Dia de los Butterflies

“Here are letters, all yours (already on the folds
their traces of jerky pencil are fading). By day,
folded up, they sleep, amid dry flowers, in my
fragrant drawer, but at night they fly out,
semitransparent and weak, they glide
and flutter over me, like butterflies: one
I may catch in my fingers, and at the night blue
I look through it, and in it the stars shine through.”

-Vladimir Nabokov, 1923
Translated from the Russian by Brian Boyd and Dmitri Nabokov

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Harness and brooch, Lanvin. Dress, John Galliano. Scarf, Loewe.

A flutter of butterflies burst in from the furthest reaches of the globe to alight on the Spring/Summer 2011 runways, dusting us with the transformative magic for which these creatures are famous.

In New York, we saw L.A.M.B., Rodarte, Lyn Devon and Carlos Miele float them down the runway; in London, it was Aminaka Wilmont and Bora Aksu; in Milan, Sportmax, Iceberg and Blumarine; and in Paris, Loewe, Tsumori Chisato, Lanvin, John Galliano, and Alexander McQueen all presented pieces that had been brushed by the butterfly wing.

Eternally emerging bright and flawless from the chrysalis, butterflies are the quintessential metaphor for miraculous renewal, a sprightly visual symbol of spring.  Yet their fragile beauty hints also at mortality–a fitting motif for the autumnal celebration of the dead, Dia de los Muertos, or All Souls Day.

Artists such as Philippe Pasqua and Damien Hirst have consistently demonstrated a dual fascination with butterflies and human skull imagery, often superimposing the two in their artwork in various ways. Hirst’s much-hyped new exhibition in London, entitled The Souls and described on Dazed Digital, consists of 120 vibrant prints of the creatures. This follows Hirst’s previous skull-filled exhibition, The Dead. Hirst said while discussing his most recent subject matter, “I love butterflies because when they’re dead they look alive.” Likewise, when they are in the coffin-like confines of their chrysalis, they are alive but look dead. It is this duality that brings power to the winged insect and elevates it from a girly, saccharine spring trend to a powerful emblem evoking the fine line between life and death.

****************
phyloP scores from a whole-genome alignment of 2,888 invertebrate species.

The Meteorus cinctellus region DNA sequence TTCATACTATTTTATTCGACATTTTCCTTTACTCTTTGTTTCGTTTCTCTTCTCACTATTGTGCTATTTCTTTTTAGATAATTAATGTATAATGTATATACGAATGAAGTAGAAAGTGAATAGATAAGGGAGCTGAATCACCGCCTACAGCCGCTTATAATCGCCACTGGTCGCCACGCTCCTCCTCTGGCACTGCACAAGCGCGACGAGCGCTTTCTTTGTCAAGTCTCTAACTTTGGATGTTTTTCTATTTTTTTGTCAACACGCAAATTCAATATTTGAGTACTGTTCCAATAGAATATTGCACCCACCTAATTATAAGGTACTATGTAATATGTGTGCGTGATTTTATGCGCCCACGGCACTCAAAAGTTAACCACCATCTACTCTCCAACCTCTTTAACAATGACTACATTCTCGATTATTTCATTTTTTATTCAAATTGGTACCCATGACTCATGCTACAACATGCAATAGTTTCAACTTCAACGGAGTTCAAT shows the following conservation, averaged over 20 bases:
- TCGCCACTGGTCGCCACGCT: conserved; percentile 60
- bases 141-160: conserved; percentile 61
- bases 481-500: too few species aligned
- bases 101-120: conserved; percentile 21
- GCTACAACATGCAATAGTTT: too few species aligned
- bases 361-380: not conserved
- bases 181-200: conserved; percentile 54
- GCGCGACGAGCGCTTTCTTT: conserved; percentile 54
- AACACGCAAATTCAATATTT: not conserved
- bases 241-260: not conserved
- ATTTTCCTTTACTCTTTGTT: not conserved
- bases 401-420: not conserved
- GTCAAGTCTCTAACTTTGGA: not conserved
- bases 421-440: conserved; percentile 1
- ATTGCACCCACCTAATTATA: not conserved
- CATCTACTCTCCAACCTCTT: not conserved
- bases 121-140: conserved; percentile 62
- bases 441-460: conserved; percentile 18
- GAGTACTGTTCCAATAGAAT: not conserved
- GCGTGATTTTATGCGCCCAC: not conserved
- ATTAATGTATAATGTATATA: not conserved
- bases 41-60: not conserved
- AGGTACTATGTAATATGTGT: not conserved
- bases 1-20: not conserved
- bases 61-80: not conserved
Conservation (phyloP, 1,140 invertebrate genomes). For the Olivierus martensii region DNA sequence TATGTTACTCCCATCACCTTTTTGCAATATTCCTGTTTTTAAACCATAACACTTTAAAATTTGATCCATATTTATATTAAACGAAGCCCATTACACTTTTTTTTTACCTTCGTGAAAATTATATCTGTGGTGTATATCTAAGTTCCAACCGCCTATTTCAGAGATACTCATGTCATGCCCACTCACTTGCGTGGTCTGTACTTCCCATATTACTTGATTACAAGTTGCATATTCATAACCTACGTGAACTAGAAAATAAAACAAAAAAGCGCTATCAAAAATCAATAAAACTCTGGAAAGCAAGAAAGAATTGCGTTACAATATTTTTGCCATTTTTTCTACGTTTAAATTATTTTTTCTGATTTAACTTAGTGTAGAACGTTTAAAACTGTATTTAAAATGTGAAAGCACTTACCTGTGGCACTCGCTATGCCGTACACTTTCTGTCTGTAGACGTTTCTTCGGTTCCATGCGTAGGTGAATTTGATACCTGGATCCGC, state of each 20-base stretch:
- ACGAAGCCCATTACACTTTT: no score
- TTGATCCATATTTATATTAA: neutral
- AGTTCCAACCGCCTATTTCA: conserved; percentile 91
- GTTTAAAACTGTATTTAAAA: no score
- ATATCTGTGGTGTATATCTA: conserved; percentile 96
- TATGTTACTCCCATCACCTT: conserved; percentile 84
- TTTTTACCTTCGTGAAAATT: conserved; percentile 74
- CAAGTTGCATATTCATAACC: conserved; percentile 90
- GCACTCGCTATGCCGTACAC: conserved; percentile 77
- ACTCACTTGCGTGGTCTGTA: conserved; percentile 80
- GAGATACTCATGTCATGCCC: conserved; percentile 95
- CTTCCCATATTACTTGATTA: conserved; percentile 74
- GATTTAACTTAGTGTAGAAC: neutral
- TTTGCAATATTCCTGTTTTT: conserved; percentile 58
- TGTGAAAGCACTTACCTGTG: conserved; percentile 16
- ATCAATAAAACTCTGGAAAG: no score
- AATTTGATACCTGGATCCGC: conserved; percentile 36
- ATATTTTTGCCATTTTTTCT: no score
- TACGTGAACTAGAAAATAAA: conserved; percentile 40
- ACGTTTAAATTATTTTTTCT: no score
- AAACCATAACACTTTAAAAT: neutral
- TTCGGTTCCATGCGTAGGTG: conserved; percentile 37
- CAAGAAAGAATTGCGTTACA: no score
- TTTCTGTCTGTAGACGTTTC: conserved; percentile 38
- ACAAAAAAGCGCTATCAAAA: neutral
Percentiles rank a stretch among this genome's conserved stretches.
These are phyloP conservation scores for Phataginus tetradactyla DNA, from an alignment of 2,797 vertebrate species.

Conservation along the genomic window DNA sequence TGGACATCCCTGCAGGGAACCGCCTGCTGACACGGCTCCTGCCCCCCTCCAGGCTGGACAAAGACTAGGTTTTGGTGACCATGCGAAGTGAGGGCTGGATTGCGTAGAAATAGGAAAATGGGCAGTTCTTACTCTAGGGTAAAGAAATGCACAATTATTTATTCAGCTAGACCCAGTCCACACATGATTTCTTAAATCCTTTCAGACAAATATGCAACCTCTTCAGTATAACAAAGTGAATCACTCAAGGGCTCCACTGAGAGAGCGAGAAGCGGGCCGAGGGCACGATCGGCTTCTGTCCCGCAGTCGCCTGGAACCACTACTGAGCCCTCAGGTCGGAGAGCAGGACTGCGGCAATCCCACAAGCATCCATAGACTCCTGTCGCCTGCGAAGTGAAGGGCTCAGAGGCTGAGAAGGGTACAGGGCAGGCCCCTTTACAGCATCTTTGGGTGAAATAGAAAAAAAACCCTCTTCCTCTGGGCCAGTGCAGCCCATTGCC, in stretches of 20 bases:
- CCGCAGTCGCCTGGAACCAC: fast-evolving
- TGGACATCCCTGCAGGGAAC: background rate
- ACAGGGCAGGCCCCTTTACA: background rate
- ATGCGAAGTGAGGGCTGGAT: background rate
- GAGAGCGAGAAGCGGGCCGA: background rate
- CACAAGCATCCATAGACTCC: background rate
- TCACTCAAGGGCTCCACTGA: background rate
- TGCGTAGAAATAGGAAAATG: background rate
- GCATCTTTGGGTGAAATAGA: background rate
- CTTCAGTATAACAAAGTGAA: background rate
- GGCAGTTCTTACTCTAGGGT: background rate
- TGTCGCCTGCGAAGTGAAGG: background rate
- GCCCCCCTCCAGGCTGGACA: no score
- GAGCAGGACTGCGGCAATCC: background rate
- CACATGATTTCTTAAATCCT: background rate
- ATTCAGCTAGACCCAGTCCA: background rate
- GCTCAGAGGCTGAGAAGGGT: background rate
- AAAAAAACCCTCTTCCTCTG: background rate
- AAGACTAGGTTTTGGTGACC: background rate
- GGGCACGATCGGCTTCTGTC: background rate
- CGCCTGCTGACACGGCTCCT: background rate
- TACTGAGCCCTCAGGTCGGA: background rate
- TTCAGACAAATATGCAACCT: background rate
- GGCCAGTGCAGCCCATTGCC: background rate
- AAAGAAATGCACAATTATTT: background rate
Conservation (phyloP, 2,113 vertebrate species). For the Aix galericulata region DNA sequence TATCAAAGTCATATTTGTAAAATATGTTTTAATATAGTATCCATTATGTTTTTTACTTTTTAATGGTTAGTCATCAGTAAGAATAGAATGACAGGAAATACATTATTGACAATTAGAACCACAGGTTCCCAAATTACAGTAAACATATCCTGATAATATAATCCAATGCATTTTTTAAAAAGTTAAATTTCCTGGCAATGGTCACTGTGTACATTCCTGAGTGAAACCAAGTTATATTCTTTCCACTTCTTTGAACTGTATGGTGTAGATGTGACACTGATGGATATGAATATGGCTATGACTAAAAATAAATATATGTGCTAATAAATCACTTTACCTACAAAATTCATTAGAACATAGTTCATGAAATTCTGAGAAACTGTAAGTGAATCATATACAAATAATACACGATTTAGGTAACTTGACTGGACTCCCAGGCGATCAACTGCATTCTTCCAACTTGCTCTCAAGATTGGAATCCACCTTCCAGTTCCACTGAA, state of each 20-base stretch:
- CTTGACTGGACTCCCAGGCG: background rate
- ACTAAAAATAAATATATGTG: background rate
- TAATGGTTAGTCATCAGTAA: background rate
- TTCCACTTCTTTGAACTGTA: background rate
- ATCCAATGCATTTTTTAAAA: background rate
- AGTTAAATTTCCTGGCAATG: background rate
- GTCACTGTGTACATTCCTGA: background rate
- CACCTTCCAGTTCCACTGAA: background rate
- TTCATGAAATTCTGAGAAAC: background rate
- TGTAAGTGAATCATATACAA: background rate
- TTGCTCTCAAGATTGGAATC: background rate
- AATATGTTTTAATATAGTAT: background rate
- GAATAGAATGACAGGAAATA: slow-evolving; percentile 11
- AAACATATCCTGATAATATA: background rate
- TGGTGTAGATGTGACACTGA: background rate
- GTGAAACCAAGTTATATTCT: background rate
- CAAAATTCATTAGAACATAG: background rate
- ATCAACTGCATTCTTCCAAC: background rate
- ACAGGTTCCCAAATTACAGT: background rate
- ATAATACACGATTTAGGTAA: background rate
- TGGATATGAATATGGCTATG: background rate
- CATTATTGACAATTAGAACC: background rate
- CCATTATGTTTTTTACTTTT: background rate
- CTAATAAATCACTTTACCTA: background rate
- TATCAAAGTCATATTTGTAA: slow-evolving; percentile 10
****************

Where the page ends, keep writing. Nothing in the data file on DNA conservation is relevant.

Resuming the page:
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Dresses and shoes, Alexander McQueen; tights, Bora Aksu; S/S 2011

Sarah Burton brought the butterflies into her first ready-to-wear show since she took the reigns at Alexander McQueen following Lee McQueen’s death in February. Like Pasqua and Hirst, McQueen adopted both the skull and the butterfly as symbols of his brand. For S/S 2008, McQueen, with milliner Philip Treacy, developed a butterfly-filled collection to honor the recent passing of their mentor Isabella Blow. Burton took this opportunity, two years later, to honor the life and death of her own mentor, again utilizing the world-bridging butterfly to do so. The pieces she created for the collection gave a passing nod to the darker side, but emerged triumphantly joyful and full of life. Her vibrant success this season bodes well for the future of this important house.

Another insightful collection for Spring 2011 was that of Aminaka Wilmont. Their moody and magical show featured breathtakingly detailed hand-cut butterflies perched en masse upon shoes, blouses, and dresses. The show was entitled “Psyche,” a reference to the mythological Greek lover of Eros, who was widely regarded as the personification of the human soul. Portrayed in ancient mosaics with butterfly wings, her name literally means spirit, breath, life or animating force. In the ancient story of love, loss, and pilgrimage to the Underworld, Psyche’s path to her destiny is paved with formidable challenges and racked with human error. Her numerous, regrettable follies make her journey impossible, and yet she continues to rise up again, a spirited butterfly that looks mortality in the eye and flutters on regardless.

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